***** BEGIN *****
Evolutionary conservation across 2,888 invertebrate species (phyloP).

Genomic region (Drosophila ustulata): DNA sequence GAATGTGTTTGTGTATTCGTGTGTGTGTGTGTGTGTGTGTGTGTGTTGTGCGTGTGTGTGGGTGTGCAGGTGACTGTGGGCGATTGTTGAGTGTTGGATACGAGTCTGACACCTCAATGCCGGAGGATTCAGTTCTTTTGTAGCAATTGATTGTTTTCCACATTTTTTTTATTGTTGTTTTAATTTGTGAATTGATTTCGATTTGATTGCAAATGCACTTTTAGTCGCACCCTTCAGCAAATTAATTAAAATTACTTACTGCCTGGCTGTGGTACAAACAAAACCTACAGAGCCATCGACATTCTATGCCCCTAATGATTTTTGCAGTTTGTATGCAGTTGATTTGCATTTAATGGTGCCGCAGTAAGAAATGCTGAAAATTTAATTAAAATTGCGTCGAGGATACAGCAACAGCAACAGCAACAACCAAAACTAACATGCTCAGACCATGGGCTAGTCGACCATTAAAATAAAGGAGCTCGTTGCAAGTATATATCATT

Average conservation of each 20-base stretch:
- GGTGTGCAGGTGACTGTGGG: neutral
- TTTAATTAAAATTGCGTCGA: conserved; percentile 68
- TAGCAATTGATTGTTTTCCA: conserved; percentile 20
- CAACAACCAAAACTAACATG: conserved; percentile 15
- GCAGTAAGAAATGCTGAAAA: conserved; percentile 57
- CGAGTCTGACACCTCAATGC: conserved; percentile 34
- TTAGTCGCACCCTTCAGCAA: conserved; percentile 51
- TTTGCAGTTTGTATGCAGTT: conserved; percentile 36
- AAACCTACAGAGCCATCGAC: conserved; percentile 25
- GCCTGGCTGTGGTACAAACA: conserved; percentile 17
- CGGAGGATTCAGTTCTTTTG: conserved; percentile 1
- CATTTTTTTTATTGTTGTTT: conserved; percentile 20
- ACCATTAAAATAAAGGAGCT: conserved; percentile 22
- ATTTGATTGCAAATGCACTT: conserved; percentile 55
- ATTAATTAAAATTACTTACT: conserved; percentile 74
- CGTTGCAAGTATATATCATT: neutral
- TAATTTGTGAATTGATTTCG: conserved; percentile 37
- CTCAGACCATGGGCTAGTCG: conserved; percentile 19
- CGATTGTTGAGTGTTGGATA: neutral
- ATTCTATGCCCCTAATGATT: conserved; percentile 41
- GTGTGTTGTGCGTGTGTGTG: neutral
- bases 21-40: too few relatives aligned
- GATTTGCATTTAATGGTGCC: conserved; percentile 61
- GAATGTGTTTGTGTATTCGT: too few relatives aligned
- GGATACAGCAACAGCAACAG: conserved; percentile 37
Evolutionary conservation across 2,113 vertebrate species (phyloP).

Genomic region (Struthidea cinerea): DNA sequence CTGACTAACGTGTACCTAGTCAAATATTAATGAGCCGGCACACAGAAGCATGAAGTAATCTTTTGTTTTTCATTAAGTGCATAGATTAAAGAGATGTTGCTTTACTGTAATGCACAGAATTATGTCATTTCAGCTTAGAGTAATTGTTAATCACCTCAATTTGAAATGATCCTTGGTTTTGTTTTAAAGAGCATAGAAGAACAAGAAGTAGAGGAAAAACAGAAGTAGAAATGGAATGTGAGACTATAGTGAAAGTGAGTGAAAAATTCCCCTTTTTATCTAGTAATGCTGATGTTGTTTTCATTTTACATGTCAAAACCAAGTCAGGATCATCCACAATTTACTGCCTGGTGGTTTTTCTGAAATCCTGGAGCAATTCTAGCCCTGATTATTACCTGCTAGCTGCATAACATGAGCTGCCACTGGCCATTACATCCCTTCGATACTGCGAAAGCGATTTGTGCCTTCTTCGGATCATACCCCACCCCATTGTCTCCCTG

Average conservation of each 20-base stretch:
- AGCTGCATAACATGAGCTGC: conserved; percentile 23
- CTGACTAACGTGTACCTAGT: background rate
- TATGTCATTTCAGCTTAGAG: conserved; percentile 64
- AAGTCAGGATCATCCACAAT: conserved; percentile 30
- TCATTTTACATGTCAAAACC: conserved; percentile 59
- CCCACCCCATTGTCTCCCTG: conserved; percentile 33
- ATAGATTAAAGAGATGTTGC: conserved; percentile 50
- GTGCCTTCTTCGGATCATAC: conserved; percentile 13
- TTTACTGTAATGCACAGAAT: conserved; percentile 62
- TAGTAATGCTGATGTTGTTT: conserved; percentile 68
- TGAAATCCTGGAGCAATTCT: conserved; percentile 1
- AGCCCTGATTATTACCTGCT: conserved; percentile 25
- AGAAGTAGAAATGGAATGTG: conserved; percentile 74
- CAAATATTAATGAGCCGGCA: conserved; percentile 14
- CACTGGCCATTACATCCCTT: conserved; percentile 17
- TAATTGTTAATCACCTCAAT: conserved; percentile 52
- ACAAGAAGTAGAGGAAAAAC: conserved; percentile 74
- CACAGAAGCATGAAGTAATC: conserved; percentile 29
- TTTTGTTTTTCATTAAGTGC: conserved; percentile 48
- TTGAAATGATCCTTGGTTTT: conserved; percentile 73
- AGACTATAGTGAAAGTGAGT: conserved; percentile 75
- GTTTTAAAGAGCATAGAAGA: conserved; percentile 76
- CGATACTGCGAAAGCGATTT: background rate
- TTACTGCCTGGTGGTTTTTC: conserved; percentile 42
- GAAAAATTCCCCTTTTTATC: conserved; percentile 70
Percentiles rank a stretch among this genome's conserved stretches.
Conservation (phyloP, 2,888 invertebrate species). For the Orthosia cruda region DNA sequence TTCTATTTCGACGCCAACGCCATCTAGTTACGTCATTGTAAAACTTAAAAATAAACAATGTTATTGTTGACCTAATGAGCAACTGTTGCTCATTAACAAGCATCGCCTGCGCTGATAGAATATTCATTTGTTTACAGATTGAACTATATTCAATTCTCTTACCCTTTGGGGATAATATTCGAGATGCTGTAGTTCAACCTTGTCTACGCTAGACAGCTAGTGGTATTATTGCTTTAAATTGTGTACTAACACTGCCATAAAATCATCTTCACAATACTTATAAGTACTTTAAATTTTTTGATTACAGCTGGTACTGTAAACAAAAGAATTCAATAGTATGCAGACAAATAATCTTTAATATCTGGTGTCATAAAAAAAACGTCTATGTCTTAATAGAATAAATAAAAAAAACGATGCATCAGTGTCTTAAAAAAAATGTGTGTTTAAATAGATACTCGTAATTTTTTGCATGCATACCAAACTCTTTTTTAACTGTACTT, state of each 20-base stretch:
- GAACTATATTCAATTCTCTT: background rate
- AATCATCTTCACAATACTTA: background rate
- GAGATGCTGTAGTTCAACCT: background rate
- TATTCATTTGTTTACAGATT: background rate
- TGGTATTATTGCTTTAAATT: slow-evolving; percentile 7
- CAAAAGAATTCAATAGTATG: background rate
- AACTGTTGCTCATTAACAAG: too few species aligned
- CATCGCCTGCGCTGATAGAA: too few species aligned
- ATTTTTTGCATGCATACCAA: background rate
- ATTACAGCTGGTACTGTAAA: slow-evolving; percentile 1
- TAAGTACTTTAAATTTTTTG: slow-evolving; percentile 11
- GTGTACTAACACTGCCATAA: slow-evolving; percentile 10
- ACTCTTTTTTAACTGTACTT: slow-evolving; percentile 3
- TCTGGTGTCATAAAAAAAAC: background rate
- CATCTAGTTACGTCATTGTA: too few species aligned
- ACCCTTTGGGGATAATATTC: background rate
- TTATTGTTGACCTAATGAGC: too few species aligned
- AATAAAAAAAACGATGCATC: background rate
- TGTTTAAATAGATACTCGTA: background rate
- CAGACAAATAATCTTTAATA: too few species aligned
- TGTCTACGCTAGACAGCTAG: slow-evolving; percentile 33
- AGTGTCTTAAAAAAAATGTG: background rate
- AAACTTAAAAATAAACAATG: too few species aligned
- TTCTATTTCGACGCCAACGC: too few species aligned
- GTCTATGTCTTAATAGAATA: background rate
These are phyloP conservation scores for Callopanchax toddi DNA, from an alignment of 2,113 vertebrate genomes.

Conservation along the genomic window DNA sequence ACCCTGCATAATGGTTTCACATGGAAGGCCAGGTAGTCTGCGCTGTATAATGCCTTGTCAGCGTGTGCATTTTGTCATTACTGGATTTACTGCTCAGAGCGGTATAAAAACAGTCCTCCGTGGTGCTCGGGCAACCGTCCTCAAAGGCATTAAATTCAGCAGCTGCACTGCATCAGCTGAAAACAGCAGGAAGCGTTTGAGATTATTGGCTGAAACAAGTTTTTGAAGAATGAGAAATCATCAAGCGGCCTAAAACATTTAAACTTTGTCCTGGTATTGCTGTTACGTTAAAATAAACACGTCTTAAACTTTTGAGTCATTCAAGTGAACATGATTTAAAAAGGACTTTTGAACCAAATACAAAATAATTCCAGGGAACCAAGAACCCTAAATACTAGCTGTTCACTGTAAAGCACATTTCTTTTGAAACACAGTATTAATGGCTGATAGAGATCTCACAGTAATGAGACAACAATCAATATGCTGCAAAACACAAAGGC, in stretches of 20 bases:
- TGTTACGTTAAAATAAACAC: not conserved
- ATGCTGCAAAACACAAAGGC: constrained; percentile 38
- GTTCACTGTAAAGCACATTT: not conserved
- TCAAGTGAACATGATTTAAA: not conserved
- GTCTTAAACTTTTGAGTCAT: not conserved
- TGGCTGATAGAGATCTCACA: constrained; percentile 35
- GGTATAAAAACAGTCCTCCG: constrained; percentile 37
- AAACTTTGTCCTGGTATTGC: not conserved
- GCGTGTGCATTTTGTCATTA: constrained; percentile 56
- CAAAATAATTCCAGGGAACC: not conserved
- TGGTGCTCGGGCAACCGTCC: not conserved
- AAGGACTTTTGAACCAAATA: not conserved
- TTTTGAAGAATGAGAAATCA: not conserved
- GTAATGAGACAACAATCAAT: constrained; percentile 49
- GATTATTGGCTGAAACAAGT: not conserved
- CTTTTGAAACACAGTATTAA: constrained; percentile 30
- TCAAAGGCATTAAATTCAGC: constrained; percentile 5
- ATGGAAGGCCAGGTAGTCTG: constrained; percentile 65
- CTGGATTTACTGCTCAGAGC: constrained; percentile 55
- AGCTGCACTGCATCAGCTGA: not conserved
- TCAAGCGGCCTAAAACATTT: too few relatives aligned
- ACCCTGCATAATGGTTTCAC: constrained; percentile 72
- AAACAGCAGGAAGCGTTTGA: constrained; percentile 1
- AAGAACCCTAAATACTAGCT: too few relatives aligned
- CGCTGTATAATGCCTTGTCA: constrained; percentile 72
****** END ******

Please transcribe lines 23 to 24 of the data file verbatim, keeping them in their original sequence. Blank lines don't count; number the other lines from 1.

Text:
- ATTCTATGCCCCTAATGATT: conserved; percentile 41
- GTGTGTTGTGCGTGTGTGTG: neutral